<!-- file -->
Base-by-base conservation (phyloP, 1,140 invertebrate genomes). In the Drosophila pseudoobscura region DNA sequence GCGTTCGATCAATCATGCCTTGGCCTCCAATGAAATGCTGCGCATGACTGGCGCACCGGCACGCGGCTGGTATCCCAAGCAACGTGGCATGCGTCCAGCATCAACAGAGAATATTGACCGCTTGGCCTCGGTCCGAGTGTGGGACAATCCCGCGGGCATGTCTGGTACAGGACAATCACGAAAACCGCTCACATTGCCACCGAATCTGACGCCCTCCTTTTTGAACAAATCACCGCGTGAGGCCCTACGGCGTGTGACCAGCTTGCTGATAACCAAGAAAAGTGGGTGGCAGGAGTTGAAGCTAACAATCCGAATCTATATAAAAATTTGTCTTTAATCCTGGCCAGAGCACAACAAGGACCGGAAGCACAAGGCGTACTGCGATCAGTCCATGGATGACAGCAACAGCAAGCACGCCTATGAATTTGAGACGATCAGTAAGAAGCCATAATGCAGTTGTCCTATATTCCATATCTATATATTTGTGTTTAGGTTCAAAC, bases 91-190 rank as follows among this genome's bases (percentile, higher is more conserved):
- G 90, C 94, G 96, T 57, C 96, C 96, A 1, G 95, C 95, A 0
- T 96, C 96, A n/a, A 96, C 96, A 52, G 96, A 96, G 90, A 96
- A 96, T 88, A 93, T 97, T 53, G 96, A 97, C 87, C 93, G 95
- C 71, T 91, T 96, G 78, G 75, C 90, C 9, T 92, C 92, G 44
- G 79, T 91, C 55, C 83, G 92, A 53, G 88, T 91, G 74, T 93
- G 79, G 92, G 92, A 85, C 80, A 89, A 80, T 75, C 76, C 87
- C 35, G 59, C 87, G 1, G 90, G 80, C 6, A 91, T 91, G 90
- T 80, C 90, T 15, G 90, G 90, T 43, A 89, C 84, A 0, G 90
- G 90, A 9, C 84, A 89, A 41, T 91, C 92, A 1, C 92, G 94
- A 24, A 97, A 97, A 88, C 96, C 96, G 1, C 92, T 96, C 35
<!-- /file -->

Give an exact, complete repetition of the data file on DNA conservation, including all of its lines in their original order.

Base-by-base conservation (phyloP, 1,140 invertebrate genomes). In the Drosophila pseudoobscura region DNA sequence GCGTTCGATCAATCATGCCTTGGCCTCCAATGAAATGCTGCGCATGACTGGCGCACCGGCACGCGGCTGGTATCCCAAGCAACGTGGCATGCGTCCAGCATCAACAGAGAATATTGACCGCTTGGCCTCGGTCCGAGTGTGGGACAATCCCGCGGGCATGTCTGGTACAGGACAATCACGAAAACCGCTCACATTGCCACCGAATCTGACGCCCTCCTTTTTGAACAAATCACCGCGTGAGGCCCTACGGCGTGTGACCAGCTTGCTGATAACCAAGAAAAGTGGGTGGCAGGAGTTGAAGCTAACAATCCGAATCTATATAAAAATTTGTCTTTAATCCTGGCCAGAGCACAACAAGGACCGGAAGCACAAGGCGTACTGCGATCAGTCCATGGATGACAGCAACAGCAAGCACGCCTATGAATTTGAGACGATCAGTAAGAAGCCATAATGCAGTTGTCCTATATTCCATATCTATATATTTGTGTTTAGGTTCAAAC, bases 91-190 rank as follows among this genome's bases (percentile, higher is more conserved):
- G 90, C 94, G 96, T 57, C 96, C 96, A 1, G 95, C 95, A 0
- T 96, C 96, A n/a, A 96, C 96, A 52, G 96, A 96, G 90, A 96
- A 96, T 88, A 93, T 97, T 53, G 96, A 97, C 87, C 93, G 95
- C 71, T 91, T 96, G 78, G 75, C 90, C 9, T 92, C 92, G 44
- G 79, T 91, C 55, C 83, G 92, A 53, G 88, T 91, G 74, T 93
- G 79, G 92, G 92, A 85, C 80, A 89, A 80, T 75, C 76, C 87
- C 35, G 59, C 87, G 1, G 90, G 80, C 6, A 91, T 91, G 90
- T 80, C 90, T 15, G 90, G 90, T 43, A 89, C 84, A 0, G 90
- G 90, A 9, C 84, A 89, A 41, T 91, C 92, A 1, C 92, G 94
- A 24, A 97, A 97, A 88, C 96, C 96, G 1, C 92, T 96, C 35